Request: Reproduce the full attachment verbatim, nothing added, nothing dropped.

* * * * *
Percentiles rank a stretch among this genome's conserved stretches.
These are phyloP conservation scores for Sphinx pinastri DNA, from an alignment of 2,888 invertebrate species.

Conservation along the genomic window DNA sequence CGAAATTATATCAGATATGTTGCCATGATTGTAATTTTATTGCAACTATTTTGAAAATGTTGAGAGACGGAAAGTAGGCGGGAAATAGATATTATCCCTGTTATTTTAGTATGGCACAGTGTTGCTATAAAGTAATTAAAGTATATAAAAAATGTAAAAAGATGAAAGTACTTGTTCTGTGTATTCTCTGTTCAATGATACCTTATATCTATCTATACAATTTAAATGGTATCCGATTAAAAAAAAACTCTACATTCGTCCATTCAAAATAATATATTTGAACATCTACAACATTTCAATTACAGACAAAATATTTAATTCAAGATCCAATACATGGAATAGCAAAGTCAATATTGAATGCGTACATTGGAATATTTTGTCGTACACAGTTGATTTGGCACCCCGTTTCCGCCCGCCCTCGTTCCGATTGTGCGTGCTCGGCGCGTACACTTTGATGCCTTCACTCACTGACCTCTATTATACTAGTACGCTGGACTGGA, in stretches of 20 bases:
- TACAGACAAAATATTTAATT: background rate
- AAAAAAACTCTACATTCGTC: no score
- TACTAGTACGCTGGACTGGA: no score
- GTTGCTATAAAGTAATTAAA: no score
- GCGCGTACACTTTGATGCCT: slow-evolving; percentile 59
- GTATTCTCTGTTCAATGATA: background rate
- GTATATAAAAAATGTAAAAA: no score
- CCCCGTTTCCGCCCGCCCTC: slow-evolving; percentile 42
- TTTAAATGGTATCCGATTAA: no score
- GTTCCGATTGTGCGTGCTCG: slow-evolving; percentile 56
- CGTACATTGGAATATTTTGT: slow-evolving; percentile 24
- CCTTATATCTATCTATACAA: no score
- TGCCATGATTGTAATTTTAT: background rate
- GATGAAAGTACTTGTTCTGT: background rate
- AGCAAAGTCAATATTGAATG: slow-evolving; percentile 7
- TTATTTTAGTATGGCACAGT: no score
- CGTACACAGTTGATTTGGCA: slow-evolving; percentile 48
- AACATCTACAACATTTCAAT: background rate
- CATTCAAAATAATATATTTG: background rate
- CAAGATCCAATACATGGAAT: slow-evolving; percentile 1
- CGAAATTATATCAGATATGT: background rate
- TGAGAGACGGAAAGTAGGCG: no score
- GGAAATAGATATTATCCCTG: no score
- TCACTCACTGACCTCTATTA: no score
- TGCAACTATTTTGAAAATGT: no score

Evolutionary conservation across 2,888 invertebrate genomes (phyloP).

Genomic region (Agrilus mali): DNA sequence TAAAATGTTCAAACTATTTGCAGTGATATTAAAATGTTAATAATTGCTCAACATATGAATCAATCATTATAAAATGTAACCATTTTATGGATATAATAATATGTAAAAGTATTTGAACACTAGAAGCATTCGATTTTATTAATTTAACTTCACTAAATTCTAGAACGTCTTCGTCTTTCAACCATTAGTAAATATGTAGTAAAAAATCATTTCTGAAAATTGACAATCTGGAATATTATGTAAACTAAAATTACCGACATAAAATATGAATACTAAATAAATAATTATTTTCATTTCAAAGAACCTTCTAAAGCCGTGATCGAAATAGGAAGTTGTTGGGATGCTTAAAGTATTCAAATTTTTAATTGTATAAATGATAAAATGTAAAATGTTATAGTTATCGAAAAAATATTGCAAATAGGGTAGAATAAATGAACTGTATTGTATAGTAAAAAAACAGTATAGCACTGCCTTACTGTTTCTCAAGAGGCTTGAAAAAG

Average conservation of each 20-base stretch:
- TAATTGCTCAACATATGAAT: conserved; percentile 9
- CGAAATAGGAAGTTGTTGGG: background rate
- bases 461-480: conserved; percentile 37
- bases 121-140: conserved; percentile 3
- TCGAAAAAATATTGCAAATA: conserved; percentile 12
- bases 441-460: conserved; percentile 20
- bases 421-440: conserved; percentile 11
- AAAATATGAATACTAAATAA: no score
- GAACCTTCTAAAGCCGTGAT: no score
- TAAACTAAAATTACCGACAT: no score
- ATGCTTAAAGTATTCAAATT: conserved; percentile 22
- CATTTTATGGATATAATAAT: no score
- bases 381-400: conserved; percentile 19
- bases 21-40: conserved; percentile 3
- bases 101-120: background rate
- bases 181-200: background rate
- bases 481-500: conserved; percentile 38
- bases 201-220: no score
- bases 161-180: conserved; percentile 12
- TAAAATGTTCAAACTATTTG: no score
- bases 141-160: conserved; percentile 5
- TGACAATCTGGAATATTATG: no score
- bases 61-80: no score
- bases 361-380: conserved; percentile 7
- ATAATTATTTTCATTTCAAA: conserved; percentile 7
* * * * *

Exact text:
Percentiles rank a stretch among this genome's conserved stretches.
These are phyloP conservation scores for Sphinx pinastri DNA, from an alignment of 2,888 invertebrate species.

Conservation along the genomic window DNA sequence CGAAATTATATCAGATATGTTGCCATGATTGTAATTTTATTGCAACTATTTTGAAAATGTTGAGAGACGGAAAGTAGGCGGGAAATAGATATTATCCCTGTTATTTTAGTATGGCACAGTGTTGCTATAAAGTAATTAAAGTATATAAAAAATGTAAAAAGATGAAAGTACTTGTTCTGTGTATTCTCTGTTCAATGATACCTTATATCTATCTATACAATTTAAATGGTATCCGATTAAAAAAAAACTCTACATTCGTCCATTCAAAATAATATATTTGAACATCTACAACATTTCAATTACAGACAAAATATTTAATTCAAGATCCAATACATGGAATAGCAAAGTCAATATTGAATGCGTACATTGGAATATTTTGTCGTACACAGTTGATTTGGCACCCCGTTTCCGCCCGCCCTCGTTCCGATTGTGCGTGCTCGGCGCGTACACTTTGATGCCTTCACTCACTGACCTCTATTATACTAGTACGCTGGACTGGA, in stretches of 20 bases:
- TACAGACAAAATATTTAATT: background rate
- AAAAAAACTCTACATTCGTC: no score
- TACTAGTACGCTGGACTGGA: no score
- GTTGCTATAAAGTAATTAAA: no score
- GCGCGTACACTTTGATGCCT: slow-evolving; percentile 59
- GTATTCTCTGTTCAATGATA: background rate
- GTATATAAAAAATGTAAAAA: no score
- CCCCGTTTCCGCCCGCCCTC: slow-evolving; percentile 42
- TTTAAATGGTATCCGATTAA: no score
- GTTCCGATTGTGCGTGCTCG: slow-evolving; percentile 56
- CGTACATTGGAATATTTTGT: slow-evolving; percentile 24
- CCTTATATCTATCTATACAA: no score
- TGCCATGATTGTAATTTTAT: background rate
- GATGAAAGTACTTGTTCTGT: background rate
- AGCAAAGTCAATATTGAATG: slow-evolving; percentile 7
- TTATTTTAGTATGGCACAGT: no score
- CGTACACAGTTGATTTGGCA: slow-evolving; percentile 48
- AACATCTACAACATTTCAAT: background rate
- CATTCAAAATAATATATTTG: background rate
- CAAGATCCAATACATGGAAT: slow-evolving; percentile 1
- CGAAATTATATCAGATATGT: background rate
- TGAGAGACGGAAAGTAGGCG: no score
- GGAAATAGATATTATCCCTG: no score
- TCACTCACTGACCTCTATTA: no score
- TGCAACTATTTTGAAAATGT: no score

Evolutionary conservation across 2,888 invertebrate genomes (phyloP).

Genomic region (Agrilus mali): DNA sequence TAAAATGTTCAAACTATTTGCAGTGATATTAAAATGTTAATAATTGCTCAACATATGAATCAATCATTATAAAATGTAACCATTTTATGGATATAATAATATGTAAAAGTATTTGAACACTAGAAGCATTCGATTTTATTAATTTAACTTCACTAAATTCTAGAACGTCTTCGTCTTTCAACCATTAGTAAATATGTAGTAAAAAATCATTTCTGAAAATTGACAATCTGGAATATTATGTAAACTAAAATTACCGACATAAAATATGAATACTAAATAAATAATTATTTTCATTTCAAAGAACCTTCTAAAGCCGTGATCGAAATAGGAAGTTGTTGGGATGCTTAAAGTATTCAAATTTTTAATTGTATAAATGATAAAATGTAAAATGTTATAGTTATCGAAAAAATATTGCAAATAGGGTAGAATAAATGAACTGTATTGTATAGTAAAAAAACAGTATAGCACTGCCTTACTGTTTCTCAAGAGGCTTGAAAAAG

Average conservation of each 20-base stretch:
- TAATTGCTCAACATATGAAT: conserved; percentile 9
- CGAAATAGGAAGTTGTTGGG: background rate
- bases 461-480: conserved; percentile 37
- bases 121-140: conserved; percentile 3
- TCGAAAAAATATTGCAAATA: conserved; percentile 12
- bases 441-460: conserved; percentile 20
- bases 421-440: conserved; percentile 11
- AAAATATGAATACTAAATAA: no score
- GAACCTTCTAAAGCCGTGAT: no score
- TAAACTAAAATTACCGACAT: no score
- ATGCTTAAAGTATTCAAATT: conserved; percentile 22
- CATTTTATGGATATAATAAT: no score
- bases 381-400: conserved; percentile 19
- bases 21-40: conserved; percentile 3
- bases 101-120: background rate
- bases 181-200: background rate
- bases 481-500: conserved; percentile 38
- bases 201-220: no score
- bases 161-180: conserved; percentile 12
- TAAAATGTTCAAACTATTTG: no score
- bases 141-160: conserved; percentile 5
- TGACAATCTGGAATATTATG: no score
- bases 61-80: no score
- bases 361-380: conserved; percentile 7
- ATAATTATTTTCATTTCAAA: conserved; percentile 7